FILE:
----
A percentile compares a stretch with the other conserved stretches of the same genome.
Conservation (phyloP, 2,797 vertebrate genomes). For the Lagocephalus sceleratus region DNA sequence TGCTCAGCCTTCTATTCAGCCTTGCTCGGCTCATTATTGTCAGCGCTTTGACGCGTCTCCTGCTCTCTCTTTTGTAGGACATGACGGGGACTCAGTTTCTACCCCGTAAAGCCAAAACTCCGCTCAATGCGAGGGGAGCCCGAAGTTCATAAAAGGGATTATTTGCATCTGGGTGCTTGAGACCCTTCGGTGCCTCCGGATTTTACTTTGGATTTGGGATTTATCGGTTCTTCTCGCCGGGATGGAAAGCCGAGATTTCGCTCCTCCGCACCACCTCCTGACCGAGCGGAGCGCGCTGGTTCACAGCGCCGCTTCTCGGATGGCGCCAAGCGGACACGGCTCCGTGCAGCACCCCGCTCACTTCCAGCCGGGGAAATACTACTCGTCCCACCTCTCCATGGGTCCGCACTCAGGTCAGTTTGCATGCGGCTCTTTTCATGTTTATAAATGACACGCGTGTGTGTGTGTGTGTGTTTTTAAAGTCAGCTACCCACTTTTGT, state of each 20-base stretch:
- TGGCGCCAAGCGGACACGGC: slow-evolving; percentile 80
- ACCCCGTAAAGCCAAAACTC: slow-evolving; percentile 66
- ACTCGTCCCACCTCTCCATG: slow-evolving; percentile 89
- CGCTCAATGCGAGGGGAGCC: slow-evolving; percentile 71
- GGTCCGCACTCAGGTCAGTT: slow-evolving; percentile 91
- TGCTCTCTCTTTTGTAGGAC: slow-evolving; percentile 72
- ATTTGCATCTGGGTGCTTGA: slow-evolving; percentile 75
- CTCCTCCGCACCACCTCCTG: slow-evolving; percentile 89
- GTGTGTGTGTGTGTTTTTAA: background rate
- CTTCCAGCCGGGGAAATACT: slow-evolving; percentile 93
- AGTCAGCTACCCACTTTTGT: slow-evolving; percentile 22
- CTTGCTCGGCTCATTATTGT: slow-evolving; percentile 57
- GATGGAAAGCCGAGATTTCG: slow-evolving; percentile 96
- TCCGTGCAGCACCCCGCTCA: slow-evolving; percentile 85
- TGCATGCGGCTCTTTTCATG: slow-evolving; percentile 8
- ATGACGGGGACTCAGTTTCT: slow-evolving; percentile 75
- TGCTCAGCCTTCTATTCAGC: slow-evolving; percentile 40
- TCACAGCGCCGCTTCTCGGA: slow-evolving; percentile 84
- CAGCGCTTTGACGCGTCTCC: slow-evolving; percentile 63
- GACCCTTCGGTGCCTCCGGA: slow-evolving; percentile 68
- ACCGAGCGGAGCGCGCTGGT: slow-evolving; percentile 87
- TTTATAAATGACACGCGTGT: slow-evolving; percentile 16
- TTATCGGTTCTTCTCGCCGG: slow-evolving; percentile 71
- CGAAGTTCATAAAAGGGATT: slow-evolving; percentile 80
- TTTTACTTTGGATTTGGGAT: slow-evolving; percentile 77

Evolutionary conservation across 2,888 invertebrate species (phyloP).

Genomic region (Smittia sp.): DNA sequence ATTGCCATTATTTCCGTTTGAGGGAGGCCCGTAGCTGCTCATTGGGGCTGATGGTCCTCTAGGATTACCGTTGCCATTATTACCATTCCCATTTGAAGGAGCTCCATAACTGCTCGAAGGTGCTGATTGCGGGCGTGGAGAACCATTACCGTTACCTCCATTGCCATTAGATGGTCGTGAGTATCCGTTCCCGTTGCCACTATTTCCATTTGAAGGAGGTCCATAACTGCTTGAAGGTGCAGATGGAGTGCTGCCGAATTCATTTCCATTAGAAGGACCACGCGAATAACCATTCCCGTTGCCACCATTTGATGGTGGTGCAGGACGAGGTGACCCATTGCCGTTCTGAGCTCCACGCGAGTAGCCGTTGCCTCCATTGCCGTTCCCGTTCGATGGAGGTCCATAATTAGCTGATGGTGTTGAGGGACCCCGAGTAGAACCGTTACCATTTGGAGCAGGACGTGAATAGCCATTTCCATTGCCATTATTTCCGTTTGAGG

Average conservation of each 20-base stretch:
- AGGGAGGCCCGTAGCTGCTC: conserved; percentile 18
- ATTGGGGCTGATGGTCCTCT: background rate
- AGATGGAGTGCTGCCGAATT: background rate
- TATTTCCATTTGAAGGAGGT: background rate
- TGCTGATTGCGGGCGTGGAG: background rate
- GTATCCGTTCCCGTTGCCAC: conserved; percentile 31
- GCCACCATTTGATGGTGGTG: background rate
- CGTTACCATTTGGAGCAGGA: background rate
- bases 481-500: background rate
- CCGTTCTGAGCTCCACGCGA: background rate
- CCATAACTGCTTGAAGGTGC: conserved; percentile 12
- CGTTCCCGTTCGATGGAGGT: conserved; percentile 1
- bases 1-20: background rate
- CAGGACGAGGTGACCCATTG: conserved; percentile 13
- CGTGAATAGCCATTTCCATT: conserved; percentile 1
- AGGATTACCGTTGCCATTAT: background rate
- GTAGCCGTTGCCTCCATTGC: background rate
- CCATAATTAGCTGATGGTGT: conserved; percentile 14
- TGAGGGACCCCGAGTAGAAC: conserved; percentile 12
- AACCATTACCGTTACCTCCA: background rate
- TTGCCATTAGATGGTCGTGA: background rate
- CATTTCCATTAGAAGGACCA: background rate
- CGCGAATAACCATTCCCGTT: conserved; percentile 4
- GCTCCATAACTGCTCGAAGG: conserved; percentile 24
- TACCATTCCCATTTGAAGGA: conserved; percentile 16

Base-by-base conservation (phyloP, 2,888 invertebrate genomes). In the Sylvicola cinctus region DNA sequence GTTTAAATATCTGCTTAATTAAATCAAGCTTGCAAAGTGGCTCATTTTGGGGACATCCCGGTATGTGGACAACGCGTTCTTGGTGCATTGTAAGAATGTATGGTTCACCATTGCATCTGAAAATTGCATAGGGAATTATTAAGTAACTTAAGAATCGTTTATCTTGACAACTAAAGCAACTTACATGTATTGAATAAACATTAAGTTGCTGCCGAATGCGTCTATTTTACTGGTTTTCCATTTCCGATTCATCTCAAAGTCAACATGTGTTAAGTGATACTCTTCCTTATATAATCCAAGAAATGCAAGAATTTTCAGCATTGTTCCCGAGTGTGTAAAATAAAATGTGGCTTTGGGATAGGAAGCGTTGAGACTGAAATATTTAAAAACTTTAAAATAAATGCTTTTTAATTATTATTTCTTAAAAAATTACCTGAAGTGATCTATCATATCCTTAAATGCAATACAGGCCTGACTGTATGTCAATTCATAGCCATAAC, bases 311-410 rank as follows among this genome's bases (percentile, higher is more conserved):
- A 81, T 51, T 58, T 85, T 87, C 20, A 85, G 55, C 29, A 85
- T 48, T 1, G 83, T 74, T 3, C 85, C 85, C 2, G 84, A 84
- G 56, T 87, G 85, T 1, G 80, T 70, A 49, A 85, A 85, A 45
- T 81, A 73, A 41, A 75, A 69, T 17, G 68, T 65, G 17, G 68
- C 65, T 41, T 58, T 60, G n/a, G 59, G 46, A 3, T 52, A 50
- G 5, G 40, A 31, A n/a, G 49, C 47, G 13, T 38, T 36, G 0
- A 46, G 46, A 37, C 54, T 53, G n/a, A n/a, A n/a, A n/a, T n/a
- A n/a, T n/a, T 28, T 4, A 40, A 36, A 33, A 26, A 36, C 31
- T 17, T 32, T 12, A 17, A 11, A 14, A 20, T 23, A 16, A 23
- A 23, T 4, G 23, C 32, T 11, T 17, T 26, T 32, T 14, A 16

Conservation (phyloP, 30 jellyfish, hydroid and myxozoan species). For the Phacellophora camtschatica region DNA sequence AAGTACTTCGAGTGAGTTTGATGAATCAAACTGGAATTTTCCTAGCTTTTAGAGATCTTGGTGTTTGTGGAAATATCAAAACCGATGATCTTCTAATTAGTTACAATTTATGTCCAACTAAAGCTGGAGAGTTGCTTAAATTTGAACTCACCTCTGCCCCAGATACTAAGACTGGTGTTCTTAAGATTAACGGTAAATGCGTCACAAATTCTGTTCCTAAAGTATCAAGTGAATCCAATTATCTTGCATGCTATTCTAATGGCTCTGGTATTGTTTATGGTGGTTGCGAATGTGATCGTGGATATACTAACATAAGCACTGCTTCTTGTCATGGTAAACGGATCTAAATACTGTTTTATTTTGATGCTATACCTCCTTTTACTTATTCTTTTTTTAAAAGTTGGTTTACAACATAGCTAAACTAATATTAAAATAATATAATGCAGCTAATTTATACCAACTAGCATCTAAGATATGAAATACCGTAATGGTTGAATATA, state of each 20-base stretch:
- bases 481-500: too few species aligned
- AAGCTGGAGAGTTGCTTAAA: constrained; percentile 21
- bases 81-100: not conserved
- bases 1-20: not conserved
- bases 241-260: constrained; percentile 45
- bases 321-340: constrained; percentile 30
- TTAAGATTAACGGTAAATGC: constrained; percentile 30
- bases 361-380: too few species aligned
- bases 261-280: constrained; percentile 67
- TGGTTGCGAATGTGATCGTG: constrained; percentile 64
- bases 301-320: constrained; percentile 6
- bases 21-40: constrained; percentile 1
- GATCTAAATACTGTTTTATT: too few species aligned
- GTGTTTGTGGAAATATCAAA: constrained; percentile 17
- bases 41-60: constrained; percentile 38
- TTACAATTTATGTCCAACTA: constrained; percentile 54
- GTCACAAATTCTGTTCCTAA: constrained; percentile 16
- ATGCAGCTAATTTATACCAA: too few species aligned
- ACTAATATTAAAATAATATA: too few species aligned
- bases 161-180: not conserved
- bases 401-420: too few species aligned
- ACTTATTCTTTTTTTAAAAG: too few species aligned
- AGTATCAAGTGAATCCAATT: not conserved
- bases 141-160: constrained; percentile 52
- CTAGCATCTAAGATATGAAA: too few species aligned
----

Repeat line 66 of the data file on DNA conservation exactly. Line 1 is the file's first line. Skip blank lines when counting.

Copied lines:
- A 23, T 4, G 23, C 32, T 11, T 17, T 26, T 32, T 14, A 16